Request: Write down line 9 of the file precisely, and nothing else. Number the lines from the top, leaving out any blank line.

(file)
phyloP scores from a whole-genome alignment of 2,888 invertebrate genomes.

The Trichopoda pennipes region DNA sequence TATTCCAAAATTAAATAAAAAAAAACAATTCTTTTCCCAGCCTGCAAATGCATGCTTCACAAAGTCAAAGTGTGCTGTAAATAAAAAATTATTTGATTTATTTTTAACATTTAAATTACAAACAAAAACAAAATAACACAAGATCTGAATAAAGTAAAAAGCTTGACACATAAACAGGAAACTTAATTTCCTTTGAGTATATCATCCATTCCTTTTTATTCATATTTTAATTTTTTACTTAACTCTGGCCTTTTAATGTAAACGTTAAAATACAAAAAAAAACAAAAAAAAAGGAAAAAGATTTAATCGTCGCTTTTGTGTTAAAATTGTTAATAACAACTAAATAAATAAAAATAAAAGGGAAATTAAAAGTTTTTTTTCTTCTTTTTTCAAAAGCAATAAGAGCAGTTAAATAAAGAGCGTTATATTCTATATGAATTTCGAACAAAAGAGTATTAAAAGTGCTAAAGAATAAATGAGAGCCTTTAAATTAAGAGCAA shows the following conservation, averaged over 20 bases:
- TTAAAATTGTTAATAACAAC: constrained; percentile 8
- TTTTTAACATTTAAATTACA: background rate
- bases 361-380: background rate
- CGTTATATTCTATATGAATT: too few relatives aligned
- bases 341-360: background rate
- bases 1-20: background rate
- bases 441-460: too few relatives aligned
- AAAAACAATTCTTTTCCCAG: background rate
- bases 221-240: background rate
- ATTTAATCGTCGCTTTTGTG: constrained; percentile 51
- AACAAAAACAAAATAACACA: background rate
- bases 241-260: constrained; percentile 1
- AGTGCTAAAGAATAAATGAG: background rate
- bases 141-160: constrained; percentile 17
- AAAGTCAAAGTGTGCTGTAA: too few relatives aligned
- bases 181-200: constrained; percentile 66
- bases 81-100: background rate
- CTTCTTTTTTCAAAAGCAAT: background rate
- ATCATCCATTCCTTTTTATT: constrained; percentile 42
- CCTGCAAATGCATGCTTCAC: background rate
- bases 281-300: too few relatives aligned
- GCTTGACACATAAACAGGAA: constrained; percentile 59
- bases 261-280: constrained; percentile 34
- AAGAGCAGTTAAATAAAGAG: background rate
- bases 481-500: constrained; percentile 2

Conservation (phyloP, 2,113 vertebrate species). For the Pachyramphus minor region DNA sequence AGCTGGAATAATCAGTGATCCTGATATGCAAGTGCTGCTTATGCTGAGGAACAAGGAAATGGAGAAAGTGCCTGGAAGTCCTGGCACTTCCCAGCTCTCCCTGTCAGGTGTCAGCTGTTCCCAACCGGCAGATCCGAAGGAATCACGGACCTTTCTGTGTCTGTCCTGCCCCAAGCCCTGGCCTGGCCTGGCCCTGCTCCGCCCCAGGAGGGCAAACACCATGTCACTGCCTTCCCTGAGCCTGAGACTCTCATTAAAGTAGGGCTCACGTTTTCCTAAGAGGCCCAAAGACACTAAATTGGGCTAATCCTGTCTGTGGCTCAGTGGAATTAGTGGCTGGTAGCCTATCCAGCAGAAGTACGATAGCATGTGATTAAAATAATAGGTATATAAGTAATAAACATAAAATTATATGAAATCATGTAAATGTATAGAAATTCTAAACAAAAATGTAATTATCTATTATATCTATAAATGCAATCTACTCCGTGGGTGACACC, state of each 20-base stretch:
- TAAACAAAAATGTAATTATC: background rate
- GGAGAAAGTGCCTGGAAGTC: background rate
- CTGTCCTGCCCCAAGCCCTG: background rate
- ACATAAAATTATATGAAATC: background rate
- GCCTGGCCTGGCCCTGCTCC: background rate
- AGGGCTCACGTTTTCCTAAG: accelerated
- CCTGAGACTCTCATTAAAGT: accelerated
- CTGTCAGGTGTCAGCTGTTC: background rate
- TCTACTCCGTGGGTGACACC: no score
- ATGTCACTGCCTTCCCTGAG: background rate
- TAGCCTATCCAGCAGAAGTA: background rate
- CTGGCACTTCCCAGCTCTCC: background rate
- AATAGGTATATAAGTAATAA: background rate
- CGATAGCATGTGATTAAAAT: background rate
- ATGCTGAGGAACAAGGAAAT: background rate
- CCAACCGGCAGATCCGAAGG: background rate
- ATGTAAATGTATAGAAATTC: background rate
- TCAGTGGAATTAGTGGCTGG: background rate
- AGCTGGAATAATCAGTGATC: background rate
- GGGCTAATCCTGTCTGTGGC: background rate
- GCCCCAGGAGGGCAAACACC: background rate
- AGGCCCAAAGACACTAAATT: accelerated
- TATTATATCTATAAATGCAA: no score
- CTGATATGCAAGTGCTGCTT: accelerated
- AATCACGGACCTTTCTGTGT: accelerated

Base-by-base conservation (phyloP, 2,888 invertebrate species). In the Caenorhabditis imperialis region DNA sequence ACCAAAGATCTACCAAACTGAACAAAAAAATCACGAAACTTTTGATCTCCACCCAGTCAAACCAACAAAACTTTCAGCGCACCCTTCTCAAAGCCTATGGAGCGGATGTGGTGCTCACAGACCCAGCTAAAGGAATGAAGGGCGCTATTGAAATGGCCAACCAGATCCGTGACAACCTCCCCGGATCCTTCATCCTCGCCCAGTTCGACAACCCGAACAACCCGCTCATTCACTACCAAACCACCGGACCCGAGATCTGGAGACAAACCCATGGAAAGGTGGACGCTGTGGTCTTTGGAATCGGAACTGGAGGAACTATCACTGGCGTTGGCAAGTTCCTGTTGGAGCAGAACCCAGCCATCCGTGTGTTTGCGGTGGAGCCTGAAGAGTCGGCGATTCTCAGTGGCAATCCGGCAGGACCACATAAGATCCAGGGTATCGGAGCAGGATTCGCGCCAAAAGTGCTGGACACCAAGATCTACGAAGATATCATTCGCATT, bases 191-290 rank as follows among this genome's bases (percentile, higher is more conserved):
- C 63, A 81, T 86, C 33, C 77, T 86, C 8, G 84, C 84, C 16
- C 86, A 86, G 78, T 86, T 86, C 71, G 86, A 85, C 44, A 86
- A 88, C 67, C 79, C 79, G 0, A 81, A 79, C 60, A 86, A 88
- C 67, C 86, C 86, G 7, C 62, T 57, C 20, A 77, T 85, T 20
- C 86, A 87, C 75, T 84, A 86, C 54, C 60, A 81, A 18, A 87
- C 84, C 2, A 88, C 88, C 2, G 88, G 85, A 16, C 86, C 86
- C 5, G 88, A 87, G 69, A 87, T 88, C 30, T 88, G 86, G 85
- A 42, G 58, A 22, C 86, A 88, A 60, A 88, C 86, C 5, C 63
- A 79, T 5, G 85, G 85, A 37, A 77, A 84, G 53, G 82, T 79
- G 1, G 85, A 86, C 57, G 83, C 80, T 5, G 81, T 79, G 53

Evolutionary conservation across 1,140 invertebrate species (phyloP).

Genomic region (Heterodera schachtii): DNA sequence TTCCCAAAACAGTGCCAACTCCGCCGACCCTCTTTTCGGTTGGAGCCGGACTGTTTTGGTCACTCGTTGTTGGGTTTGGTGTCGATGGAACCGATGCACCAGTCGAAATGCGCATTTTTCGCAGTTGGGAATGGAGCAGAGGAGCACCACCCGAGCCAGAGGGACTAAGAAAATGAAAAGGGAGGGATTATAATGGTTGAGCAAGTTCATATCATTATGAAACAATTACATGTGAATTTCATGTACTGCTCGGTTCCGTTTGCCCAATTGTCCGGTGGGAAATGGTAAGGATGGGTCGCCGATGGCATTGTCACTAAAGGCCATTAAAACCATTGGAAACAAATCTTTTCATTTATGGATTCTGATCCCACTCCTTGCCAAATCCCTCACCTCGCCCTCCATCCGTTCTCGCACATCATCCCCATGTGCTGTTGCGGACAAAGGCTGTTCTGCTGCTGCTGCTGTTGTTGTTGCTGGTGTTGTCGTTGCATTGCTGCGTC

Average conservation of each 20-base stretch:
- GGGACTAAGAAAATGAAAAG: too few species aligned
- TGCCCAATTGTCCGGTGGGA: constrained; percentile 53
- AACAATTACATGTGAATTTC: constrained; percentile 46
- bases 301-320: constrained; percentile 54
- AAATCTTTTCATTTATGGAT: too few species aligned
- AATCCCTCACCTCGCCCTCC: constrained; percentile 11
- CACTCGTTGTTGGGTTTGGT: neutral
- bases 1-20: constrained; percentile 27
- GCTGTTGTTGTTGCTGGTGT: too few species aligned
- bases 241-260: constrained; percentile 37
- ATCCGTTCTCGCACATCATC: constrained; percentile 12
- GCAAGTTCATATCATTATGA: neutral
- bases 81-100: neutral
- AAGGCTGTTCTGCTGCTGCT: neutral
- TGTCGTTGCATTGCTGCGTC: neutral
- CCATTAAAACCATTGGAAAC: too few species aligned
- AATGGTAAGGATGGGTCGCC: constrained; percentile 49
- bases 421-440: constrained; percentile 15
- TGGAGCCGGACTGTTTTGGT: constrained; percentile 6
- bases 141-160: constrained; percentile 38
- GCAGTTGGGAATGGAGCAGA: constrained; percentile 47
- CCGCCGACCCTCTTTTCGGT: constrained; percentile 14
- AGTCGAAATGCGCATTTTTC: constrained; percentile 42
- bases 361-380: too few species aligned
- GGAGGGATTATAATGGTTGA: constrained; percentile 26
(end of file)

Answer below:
- bases 441-460: too few relatives aligned